I know you love Ron Paul, and are more educated than the average voter about his team of advisors, but he’s a long shot for President. In life, in business, in the daily management of my affairs, I focus very little on the “long shot.” I’m a pragmatist. Friends who call me up and say, “I have a great idea” are usually asked, “what’s the model look like? What’s your worst case scenario?” Therefore, while I’m sure Ron Paul is examining important economic issues ailing our country, it’s unlikely he’ll be the next President. I spend more time reading about those who will most likely make future impacts on our lives — so that we’re not all “surprise! surprise!”, if say, in 2011, some idiot law comes down. That’s the reasoning behind asking about Phil Gramm. I’m sure McCain is using some of Gramm’s points for Cover. It’s just… well, it would be interesting to find out more about the economic policy of the leading candidates. We may very well be loading our grandchildren with an insurmountable mountain of debt, but at least… well, I personally would like to see how we’re going to dig this hole.

  5. E,

    Not only does Whole Foods cost more than Wegmans or Trader Joe’s they seem to have lost their way. I did a blog piece on Whole Foods last May.

    I’m sure I will have much to say about the candidates’ economic policy as the election unfolds.

  6. Frank v2 says:

    Dr. Brownstein,

    Ahhh, Wegman’s: my family’s favorite store. Before we moved to Baltimore we lived in Rochester, NY where Wegmans had a cult-like following. We not only bought our groceries there, but could do our dry cleaning, buy finished ready-to-go meals, pharmacy products, and even tools and hardware. It truly was a turn-key shopping store: way more than just groceries. In 2005 Fortune Magazine published a great article on the company and I have paraphrased a few key points that that support your experience and perhaps explains why they treated you the way they did.

    “It’s our knowledge that can help the customer. So the first pump we have to prime is our people” (Fortune, 2005, p.66). Employees need to understand the products and how they are to be positioned to the various target audiences. So, the staff is trained. Many of the stores managers started as teenagers and have worked their way up the organization through continuous training and education. “What good is it to offer 500 types of specialty cheeses if you can’t explain the origin of each, what type of cracker to serve them on, even what wines should be paired up” says Danny Wegman, company president (Fortune, 2005, p.66).

    In Pittsford, NY, an upscale Rochester community with strong Italian roots, they sell chocolate meatball cookies, a recipe that a bakery employee with Italian heritage brought in one day to share with fellow employees. Internal response was so positive that the employee asked Danny Wegman if she could add it to the bakery’s product offering, and he agreed (Fortune, 2005, p.68).

    In 1969 when Danny Wegman graduated from Harvard university, the closing words on his thesis were; “The mass merchandiser is the most serious outside competitor to ever face the food industry” (Fortune, 2005, p.64). The Wegman’s organization has successfully carved out a unique niche; “one-stop-shopping for every taste” (Fortune, 2005, p.64).

    It is interesting to note that Wegmans works to cross all social economic boundaries with their stores, even if the primary target audience is more upscale. “Wegmans stocks both organic gourmet fare and Coco Puffs, at competitive prices. That vast selection helps explain why in places like Rochester, Syracuse, and Buffalo, the zeal for Wegmans often boarders on kooky obsession” (Fortune, 2005, p.66).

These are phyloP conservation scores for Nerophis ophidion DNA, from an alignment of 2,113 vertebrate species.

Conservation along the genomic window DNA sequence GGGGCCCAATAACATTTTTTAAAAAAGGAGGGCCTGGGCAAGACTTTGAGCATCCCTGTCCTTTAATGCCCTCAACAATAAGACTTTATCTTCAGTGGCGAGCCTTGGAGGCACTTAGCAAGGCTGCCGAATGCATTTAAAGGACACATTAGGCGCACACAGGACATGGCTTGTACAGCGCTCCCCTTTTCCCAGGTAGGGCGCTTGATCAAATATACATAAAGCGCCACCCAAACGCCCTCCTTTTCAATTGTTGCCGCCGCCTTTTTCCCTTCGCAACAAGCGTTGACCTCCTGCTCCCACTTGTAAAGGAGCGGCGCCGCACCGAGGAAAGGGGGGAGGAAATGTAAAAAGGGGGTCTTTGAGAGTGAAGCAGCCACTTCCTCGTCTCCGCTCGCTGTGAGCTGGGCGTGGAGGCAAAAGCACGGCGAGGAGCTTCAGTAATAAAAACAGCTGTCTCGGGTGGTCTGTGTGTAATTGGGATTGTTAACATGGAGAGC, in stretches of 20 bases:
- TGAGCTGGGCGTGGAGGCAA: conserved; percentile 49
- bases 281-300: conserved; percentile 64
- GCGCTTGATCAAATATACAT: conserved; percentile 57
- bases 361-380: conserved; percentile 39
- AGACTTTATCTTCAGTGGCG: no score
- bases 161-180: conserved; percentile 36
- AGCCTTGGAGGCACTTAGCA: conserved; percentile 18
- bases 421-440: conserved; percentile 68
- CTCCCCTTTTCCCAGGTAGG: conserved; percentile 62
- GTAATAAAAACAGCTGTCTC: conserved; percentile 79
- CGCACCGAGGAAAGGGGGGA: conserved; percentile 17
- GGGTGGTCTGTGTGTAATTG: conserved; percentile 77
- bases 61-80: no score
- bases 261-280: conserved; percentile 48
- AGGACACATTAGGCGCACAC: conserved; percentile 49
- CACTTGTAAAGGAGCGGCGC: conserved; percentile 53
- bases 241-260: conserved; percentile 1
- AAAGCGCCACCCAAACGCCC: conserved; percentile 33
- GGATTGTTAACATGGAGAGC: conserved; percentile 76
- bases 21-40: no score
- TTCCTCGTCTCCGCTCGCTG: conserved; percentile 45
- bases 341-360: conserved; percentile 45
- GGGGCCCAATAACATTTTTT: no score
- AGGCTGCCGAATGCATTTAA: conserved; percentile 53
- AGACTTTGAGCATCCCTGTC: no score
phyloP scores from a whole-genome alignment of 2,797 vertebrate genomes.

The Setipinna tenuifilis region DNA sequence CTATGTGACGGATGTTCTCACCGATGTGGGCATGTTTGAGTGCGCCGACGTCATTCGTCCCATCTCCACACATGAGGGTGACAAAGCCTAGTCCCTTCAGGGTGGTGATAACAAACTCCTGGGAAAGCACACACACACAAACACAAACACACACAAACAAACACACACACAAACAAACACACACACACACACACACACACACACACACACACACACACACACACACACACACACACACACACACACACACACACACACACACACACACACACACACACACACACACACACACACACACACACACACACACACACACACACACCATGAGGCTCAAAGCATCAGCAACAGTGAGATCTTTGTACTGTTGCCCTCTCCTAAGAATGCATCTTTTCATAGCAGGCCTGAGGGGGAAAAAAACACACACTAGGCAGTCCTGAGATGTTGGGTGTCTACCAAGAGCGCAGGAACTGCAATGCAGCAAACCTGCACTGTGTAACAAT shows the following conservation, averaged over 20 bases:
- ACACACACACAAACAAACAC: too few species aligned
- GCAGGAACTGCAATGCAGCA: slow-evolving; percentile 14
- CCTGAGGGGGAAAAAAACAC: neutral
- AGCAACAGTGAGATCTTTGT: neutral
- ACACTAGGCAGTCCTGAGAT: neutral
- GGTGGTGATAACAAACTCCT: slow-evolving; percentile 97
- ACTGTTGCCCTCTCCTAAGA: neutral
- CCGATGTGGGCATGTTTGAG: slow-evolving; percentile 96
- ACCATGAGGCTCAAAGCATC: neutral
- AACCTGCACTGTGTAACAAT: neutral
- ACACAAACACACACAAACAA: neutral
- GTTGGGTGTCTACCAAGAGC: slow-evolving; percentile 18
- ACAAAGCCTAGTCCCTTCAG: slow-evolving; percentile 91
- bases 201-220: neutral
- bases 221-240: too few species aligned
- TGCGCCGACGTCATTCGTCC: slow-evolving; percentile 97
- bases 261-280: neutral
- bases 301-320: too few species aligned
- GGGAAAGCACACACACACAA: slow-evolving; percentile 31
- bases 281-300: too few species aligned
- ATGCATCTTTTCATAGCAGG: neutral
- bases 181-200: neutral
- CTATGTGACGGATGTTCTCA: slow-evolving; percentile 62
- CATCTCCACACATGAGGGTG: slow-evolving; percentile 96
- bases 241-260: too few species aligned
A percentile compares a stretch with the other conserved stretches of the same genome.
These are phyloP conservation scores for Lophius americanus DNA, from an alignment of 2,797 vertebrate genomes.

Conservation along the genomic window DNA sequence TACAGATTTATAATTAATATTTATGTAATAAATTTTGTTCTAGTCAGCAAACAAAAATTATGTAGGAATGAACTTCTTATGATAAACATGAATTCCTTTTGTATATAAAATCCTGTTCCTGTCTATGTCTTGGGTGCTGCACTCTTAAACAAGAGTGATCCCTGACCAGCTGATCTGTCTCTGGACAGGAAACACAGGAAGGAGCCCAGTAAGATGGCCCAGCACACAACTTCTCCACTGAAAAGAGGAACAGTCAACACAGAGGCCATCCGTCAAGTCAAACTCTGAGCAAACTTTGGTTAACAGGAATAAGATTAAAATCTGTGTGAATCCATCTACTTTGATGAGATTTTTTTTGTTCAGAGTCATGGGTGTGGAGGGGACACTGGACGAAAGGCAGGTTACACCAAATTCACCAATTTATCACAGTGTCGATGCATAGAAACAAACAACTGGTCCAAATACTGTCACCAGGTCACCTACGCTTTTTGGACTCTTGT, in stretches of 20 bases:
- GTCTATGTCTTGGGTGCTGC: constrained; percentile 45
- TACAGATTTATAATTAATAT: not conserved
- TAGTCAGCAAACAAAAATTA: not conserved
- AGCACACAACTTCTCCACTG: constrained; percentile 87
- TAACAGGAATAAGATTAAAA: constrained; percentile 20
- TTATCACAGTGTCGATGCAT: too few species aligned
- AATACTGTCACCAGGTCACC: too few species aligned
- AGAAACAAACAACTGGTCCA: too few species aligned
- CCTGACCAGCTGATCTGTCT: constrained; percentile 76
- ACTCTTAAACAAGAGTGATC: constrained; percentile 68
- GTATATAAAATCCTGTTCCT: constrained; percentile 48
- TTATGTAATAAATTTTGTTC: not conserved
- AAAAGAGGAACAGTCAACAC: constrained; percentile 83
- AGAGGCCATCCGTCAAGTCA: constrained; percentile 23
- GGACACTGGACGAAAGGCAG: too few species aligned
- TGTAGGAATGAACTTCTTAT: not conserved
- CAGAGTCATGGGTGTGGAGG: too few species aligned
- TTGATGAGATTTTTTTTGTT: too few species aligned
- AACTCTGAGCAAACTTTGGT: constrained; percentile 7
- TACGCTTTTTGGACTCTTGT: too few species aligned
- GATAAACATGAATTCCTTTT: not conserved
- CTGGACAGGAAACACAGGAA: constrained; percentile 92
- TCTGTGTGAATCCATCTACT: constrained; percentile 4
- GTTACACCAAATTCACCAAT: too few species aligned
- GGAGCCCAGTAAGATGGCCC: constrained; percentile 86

And when we first moved to Baltimore, my wife was one of those people that felt lost when she went shopping. She lamented about the poor quality produce and lack of selection. “Going there {Wegmans} is not just shopping, it’s an event”, says Christopher Hoyt a consultant (Fortune, 2005, p66). Wegmans received over 3600 letters a year from people asking that a Wegmans store be opened in their hometown (Fortune, 2005, p66).

    The internal family aspect of the company permeates throughout the organization and into the community. One of the key reasons that shoppers have such a positive experience in a Wegmans facility is because of the employees. “You cannot separate their strategy as a retailer from their strategy as an employer” (Fortune, 2005, p.68) according to Darrell Rigby of a global retail practices consulting firm. Wegmans’ salaries are at the higher end of the scale. Wegmans embraces their employees with excellent benefits including college reimbursement and until recently, 100% full medical coverage. Employee turnover is only 6% compared to the industry average of 19% (Fortune, 2005, p.68). A happy employees’ attitude reflects directly on the customer as well as to the employees’ own personal family. Family members are likely to shop at a store where they know that employees are happy and treated fairly.

    Wegmans has built a strong business by being able to segment their clients and offering a high value proposition to each of the different customers they serve. Creating an environment where exceptional customer service and product variety is the norm has helped to establish Wegmans as an envied and revered company in the grocery industry. As a Buffalo native spending her winter in Florida said; “I’m trying to get used to Publix. I understand Publix is rated highly. Maybe — but it ain’t Wegmans” (Fortune, 2005, p.68).

    Furthermore, for the last 11 years Wegmans has been on Fortune Magazine’s Top 100 Companies’ to work for, generally falling with in the top 5. This year (2008) they were number 3 (http://wegmans.com/webapp/wcs/stores/servlet/CategoryDisplay?storeId=10052&identifier=CATEGORY_1381 ). So the bottom line in my mind is this: treat your employees right and they in turn will do what it takes to treat the customer right. Seems to me that is how you were treated. And as a long-time Wegmans fan, I have to say that the response from your local store was what I would have expected.

    Reference:
    Boyle, M. (2005, January 24, 2005.)The Wegmans Way. Fortune. Time Publications. P 64 – 68. New York, NY.

  7. […] ¹I’m clearly not the only person who remembers that article…as I Googled to find it, I found a few other blogs that were repeating the quote: here’s the first one I found […]